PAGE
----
The New Zealand Railways Magazine, Volume 12, Issue 1 (April 1, 1937)
New Zealand Memories
Our pioneer records at first or secondhand, are scant enough. Hence it was a pleasure to come upon such a book as “New Zealand Memories,” by Brenda Guthrie, a grand-daughter of the man whose experiences she describes.
Ebenezeer Hay was ordered by his doctor to take a long sea-voyage for his health's sake, and with his brave young wife he came to New Zealand by the Bengal Merchant. The sailors on the Bengal Merchant were in the habit of secreting, for barter with the natives, muskets, tobacco, beads, red blankets or powder. Though the Captain was a bully of the first water, each voyage lost him one of his crew, for the attractions of the Maori maidens proved too strong.
It was a life to ruin any sailor, for to the Maoris he was merely a trafficker who, by his knowledge of English, could obtain for them by barter the wares they coveted. They feasted with the sellers and they feasted with purchasers and most of them ended as sullen, sodden wrecks. They had not the long, hard fight with the sea that the whalers had, to cleanse them. With the coming of the settlers their usefulness ceased and they became disreputable hangers on of both camps.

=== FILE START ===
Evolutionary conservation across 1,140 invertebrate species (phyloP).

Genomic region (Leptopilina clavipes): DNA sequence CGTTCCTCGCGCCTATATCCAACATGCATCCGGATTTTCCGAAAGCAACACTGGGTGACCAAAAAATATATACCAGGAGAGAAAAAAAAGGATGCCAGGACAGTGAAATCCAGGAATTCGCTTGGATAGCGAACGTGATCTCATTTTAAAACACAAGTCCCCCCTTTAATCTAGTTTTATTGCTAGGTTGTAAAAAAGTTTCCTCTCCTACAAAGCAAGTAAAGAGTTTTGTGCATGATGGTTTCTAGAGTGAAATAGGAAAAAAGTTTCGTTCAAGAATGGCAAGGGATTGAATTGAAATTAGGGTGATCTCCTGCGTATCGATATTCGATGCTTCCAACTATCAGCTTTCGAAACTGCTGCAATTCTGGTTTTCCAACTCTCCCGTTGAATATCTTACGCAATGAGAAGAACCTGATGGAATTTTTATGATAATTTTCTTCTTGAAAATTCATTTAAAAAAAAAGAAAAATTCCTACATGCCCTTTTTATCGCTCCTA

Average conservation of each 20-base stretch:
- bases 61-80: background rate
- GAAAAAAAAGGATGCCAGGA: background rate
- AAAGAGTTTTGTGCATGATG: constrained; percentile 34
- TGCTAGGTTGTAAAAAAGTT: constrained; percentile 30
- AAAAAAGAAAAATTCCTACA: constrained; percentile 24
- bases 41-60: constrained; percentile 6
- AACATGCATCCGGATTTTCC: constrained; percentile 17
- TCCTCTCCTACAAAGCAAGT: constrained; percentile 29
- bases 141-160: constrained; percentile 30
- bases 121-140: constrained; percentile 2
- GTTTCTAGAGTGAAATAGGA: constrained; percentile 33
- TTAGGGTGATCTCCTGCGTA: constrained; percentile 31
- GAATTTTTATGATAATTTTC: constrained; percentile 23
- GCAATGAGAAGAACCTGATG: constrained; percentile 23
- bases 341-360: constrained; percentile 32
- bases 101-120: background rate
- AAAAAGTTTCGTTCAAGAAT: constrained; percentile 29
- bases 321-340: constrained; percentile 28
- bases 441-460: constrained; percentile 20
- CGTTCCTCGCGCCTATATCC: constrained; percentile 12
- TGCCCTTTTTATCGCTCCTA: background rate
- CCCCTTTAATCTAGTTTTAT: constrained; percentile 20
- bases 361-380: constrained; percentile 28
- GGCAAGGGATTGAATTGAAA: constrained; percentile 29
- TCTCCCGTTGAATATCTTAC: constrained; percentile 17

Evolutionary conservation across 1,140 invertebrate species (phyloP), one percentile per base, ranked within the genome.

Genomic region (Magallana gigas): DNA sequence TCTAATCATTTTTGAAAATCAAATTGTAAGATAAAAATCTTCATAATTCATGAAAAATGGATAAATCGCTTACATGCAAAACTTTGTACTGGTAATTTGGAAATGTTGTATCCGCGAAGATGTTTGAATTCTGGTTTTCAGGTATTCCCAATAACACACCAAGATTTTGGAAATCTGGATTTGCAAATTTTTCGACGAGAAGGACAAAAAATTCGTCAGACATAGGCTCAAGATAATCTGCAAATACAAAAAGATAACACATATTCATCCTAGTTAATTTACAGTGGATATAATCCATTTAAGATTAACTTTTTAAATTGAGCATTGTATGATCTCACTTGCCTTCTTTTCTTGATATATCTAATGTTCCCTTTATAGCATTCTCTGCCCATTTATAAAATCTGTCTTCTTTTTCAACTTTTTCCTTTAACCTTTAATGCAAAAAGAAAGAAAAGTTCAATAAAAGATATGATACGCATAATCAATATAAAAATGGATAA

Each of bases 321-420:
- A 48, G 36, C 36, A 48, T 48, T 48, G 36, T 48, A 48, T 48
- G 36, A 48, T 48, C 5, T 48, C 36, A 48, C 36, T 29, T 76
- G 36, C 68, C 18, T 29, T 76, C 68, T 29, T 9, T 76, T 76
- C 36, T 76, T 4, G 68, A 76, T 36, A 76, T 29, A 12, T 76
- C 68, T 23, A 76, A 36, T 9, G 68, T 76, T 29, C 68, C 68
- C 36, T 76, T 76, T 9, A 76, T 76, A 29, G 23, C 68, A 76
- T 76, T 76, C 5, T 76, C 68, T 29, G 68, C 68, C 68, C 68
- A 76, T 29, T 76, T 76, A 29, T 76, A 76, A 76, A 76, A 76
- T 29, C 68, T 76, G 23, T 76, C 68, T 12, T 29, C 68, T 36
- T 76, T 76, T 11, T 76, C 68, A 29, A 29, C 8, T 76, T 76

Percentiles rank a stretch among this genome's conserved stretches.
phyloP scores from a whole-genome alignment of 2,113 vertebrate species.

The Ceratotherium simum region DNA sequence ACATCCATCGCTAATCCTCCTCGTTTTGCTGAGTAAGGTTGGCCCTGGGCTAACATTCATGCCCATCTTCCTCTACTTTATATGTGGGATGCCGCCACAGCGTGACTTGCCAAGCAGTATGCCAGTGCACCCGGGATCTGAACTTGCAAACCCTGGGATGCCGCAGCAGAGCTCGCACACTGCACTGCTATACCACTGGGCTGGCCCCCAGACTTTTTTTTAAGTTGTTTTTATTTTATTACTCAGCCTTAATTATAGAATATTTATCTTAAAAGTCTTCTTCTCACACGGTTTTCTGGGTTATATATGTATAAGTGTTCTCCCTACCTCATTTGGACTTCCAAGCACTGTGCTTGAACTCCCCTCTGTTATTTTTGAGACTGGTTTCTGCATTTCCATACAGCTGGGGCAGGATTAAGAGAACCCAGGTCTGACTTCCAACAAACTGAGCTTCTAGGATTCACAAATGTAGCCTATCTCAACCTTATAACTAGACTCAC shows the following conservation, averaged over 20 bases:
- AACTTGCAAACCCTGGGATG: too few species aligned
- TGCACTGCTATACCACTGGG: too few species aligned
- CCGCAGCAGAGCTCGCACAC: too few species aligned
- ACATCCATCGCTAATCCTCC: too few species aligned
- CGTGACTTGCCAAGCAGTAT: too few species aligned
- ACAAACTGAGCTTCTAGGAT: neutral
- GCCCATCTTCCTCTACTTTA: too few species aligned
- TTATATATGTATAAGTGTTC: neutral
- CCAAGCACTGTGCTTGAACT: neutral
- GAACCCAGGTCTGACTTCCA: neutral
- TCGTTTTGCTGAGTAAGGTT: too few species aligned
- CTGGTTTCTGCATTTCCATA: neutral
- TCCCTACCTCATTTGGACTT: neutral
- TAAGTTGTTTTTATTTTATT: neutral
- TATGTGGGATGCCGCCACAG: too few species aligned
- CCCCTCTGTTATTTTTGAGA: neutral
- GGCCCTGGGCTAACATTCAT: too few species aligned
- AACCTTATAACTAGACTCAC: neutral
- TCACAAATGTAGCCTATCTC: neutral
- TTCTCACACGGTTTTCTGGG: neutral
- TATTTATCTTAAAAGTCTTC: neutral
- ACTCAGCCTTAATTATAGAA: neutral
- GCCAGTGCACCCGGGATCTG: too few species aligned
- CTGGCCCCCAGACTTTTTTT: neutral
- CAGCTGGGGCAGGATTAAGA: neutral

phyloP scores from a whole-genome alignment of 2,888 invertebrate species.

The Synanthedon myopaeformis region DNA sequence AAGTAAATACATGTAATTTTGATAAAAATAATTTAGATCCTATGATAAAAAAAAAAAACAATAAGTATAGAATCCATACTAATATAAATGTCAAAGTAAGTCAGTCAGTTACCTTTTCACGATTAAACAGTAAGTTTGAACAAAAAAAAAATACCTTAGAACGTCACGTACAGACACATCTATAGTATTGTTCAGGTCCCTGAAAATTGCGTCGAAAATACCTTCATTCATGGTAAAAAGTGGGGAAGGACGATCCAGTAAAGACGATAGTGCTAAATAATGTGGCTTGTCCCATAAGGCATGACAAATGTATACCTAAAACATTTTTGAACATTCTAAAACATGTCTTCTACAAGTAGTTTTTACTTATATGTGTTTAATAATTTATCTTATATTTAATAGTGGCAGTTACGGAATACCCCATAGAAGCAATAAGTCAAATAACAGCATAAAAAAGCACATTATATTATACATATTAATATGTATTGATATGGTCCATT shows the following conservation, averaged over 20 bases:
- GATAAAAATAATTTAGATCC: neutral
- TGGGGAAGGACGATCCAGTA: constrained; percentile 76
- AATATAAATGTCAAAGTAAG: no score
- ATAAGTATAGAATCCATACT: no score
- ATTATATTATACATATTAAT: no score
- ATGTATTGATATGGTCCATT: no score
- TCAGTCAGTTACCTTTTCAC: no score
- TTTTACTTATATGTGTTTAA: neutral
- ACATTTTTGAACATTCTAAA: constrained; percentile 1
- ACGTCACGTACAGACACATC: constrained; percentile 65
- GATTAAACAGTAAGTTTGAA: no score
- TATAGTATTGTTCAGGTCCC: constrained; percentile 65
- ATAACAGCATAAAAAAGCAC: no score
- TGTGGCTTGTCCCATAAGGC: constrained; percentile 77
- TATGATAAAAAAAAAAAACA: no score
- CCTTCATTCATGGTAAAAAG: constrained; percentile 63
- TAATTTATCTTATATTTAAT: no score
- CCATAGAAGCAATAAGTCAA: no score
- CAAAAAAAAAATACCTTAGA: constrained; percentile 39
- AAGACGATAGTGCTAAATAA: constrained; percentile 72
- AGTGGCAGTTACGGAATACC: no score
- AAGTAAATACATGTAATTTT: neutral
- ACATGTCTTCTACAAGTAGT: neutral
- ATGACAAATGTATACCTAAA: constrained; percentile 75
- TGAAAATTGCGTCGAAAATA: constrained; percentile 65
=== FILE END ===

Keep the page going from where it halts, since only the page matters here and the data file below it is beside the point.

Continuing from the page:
There are little fragments that will be seized on by the New Zealand novelists of the future. Take this: “Dr. Logan told them of another chief called Te Rauparaha, a small, slightly built Maori, with six fingers on each hand, quiet in speech and action, but capable of the most horrible atrocities when roused. Although his name meant ‘Convolvulus Leaf,’ in spite of such a soft sounding epithet, he won as many victories by cunning as his opponent, Hongi, won by war.”
The book gives an account of Maori customs, among them this description of the feast at a tangi or Maori wake: “Bags of fat eels from the rivers, endless baskets of sweet potatoes, dozens of choice pigs, and birds from the forests, nets full of fish from the sea, piles of fern-root, and the greatest delicacy of all—decayed shark kept till it smelt.”
It tells the story of New Zealand's marvels, of the “tuatara,” the oldest reptile. “He is a sluggish fellow about twenty inches long, of the lizard family, with strong jaws and three eyes. He lives in holes and is very fond of raw meat when he can get it.” It discusses the strangeness of the kiwi and the kuaka, but does not mention the short tailed bat, one of the seven wonders of the world.
The ships Aurora, Ariel, and Duke of Roxburgh were lying behind Matiu or Soames Island and the Bengal Merchant dropped anchor beside them. “The sons of Epuni, two fine stalwart youths, in silky mats with huia feathers in their hair, dined with the captain, and the other sailors were much diverted when the two young Maoris carried away with them all that they had been unable to eat, but, Dr. Logan explained to the former that this was a native custom, it being considered by them most disrespectful to one's host to leave any food behind.” They were displaying an ancient courtesy.